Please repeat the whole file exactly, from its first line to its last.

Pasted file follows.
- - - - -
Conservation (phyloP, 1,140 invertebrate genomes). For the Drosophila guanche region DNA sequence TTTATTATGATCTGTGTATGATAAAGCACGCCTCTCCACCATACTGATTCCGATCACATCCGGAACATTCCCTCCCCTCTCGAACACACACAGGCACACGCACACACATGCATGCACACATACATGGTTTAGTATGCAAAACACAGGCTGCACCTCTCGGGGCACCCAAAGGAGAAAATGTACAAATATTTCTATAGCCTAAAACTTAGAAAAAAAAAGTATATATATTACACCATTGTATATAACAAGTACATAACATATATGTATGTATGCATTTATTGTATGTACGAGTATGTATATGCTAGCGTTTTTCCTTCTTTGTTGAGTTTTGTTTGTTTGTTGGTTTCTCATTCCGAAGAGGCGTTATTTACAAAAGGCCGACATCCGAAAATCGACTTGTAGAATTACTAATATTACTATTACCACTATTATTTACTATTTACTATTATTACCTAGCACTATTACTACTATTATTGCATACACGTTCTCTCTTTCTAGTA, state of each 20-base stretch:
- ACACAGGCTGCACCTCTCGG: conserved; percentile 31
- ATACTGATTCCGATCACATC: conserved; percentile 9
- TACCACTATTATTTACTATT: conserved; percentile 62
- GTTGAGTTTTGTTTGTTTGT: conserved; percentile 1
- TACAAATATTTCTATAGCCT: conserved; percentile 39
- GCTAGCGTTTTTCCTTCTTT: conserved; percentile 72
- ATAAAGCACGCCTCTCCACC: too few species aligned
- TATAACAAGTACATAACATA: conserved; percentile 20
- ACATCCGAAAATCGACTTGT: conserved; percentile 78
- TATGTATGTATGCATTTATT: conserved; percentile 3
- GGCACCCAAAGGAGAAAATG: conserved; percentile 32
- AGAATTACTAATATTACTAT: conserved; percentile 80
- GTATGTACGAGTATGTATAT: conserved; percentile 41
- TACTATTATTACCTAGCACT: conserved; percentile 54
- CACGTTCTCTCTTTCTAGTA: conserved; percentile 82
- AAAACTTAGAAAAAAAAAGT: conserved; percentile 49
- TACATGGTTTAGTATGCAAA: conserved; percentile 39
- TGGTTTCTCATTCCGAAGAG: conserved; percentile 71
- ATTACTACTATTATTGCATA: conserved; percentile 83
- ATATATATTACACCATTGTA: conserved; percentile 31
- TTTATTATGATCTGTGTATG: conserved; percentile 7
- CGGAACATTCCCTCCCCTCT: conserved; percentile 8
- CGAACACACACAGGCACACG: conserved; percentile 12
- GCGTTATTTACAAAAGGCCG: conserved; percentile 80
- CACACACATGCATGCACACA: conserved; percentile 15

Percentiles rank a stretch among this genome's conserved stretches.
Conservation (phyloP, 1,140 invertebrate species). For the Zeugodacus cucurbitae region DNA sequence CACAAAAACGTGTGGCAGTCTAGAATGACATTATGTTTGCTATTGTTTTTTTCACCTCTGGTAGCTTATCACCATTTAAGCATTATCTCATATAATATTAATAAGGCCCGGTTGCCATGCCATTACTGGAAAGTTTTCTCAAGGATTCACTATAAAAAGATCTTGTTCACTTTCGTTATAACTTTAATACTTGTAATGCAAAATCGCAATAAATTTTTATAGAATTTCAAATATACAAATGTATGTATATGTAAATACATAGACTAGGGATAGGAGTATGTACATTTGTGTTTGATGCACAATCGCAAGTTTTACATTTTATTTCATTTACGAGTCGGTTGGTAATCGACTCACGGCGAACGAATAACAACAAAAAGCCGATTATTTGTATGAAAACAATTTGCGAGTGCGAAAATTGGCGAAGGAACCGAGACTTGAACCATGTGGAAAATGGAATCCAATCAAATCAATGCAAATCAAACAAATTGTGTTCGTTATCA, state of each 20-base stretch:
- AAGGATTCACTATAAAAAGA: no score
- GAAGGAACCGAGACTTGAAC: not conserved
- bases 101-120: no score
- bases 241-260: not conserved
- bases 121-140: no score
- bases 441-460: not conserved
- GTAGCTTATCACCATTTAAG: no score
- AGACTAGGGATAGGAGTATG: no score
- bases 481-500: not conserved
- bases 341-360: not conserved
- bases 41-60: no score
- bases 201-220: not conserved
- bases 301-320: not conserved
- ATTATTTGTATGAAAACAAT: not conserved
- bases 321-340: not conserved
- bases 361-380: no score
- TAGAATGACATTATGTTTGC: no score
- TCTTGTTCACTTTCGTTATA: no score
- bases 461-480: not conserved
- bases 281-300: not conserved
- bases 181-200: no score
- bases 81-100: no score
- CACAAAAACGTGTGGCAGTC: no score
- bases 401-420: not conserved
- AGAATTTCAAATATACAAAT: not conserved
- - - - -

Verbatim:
Conservation (phyloP, 1,140 invertebrate genomes). For the Drosophila guanche region DNA sequence TTTATTATGATCTGTGTATGATAAAGCACGCCTCTCCACCATACTGATTCCGATCACATCCGGAACATTCCCTCCCCTCTCGAACACACACAGGCACACGCACACACATGCATGCACACATACATGGTTTAGTATGCAAAACACAGGCTGCACCTCTCGGGGCACCCAAAGGAGAAAATGTACAAATATTTCTATAGCCTAAAACTTAGAAAAAAAAAGTATATATATTACACCATTGTATATAACAAGTACATAACATATATGTATGTATGCATTTATTGTATGTACGAGTATGTATATGCTAGCGTTTTTCCTTCTTTGTTGAGTTTTGTTTGTTTGTTGGTTTCTCATTCCGAAGAGGCGTTATTTACAAAAGGCCGACATCCGAAAATCGACTTGTAGAATTACTAATATTACTATTACCACTATTATTTACTATTTACTATTATTACCTAGCACTATTACTACTATTATTGCATACACGTTCTCTCTTTCTAGTA, state of each 20-base stretch:
- ACACAGGCTGCACCTCTCGG: conserved; percentile 31
- ATACTGATTCCGATCACATC: conserved; percentile 9
- TACCACTATTATTTACTATT: conserved; percentile 62
- GTTGAGTTTTGTTTGTTTGT: conserved; percentile 1
- TACAAATATTTCTATAGCCT: conserved; percentile 39
- GCTAGCGTTTTTCCTTCTTT: conserved; percentile 72
- ATAAAGCACGCCTCTCCACC: too few species aligned
- TATAACAAGTACATAACATA: conserved; percentile 20
- ACATCCGAAAATCGACTTGT: conserved; percentile 78
- TATGTATGTATGCATTTATT: conserved; percentile 3
- GGCACCCAAAGGAGAAAATG: conserved; percentile 32
- AGAATTACTAATATTACTAT: conserved; percentile 80
- GTATGTACGAGTATGTATAT: conserved; percentile 41
- TACTATTATTACCTAGCACT: conserved; percentile 54
- CACGTTCTCTCTTTCTAGTA: conserved; percentile 82
- AAAACTTAGAAAAAAAAAGT: conserved; percentile 49
- TACATGGTTTAGTATGCAAA: conserved; percentile 39
- TGGTTTCTCATTCCGAAGAG: conserved; percentile 71
- ATTACTACTATTATTGCATA: conserved; percentile 83
- ATATATATTACACCATTGTA: conserved; percentile 31
- TTTATTATGATCTGTGTATG: conserved; percentile 7
- CGGAACATTCCCTCCCCTCT: conserved; percentile 8
- CGAACACACACAGGCACACG: conserved; percentile 12
- GCGTTATTTACAAAAGGCCG: conserved; percentile 80
- CACACACATGCATGCACACA: conserved; percentile 15

Percentiles rank a stretch among this genome's conserved stretches.
Conservation (phyloP, 1,140 invertebrate species). For the Zeugodacus cucurbitae region DNA sequence CACAAAAACGTGTGGCAGTCTAGAATGACATTATGTTTGCTATTGTTTTTTTCACCTCTGGTAGCTTATCACCATTTAAGCATTATCTCATATAATATTAATAAGGCCCGGTTGCCATGCCATTACTGGAAAGTTTTCTCAAGGATTCACTATAAAAAGATCTTGTTCACTTTCGTTATAACTTTAATACTTGTAATGCAAAATCGCAATAAATTTTTATAGAATTTCAAATATACAAATGTATGTATATGTAAATACATAGACTAGGGATAGGAGTATGTACATTTGTGTTTGATGCACAATCGCAAGTTTTACATTTTATTTCATTTACGAGTCGGTTGGTAATCGACTCACGGCGAACGAATAACAACAAAAAGCCGATTATTTGTATGAAAACAATTTGCGAGTGCGAAAATTGGCGAAGGAACCGAGACTTGAACCATGTGGAAAATGGAATCCAATCAAATCAATGCAAATCAAACAAATTGTGTTCGTTATCA, state of each 20-base stretch:
- AAGGATTCACTATAAAAAGA: no score
- GAAGGAACCGAGACTTGAAC: not conserved
- bases 101-120: no score
- bases 241-260: not conserved
- bases 121-140: no score
- bases 441-460: not conserved
- GTAGCTTATCACCATTTAAG: no score
- AGACTAGGGATAGGAGTATG: no score
- bases 481-500: not conserved
- bases 341-360: not conserved
- bases 41-60: no score
- bases 201-220: not conserved
- bases 301-320: not conserved
- ATTATTTGTATGAAAACAAT: not conserved
- bases 321-340: not conserved
- bases 361-380: no score
- TAGAATGACATTATGTTTGC: no score
- TCTTGTTCACTTTCGTTATA: no score
- bases 461-480: not conserved
- bases 281-300: not conserved
- bases 181-200: no score
- bases 81-100: no score
- CACAAAAACGTGTGGCAGTC: no score
- bases 401-420: not conserved
- AGAATTTCAAATATACAAAT: not conserved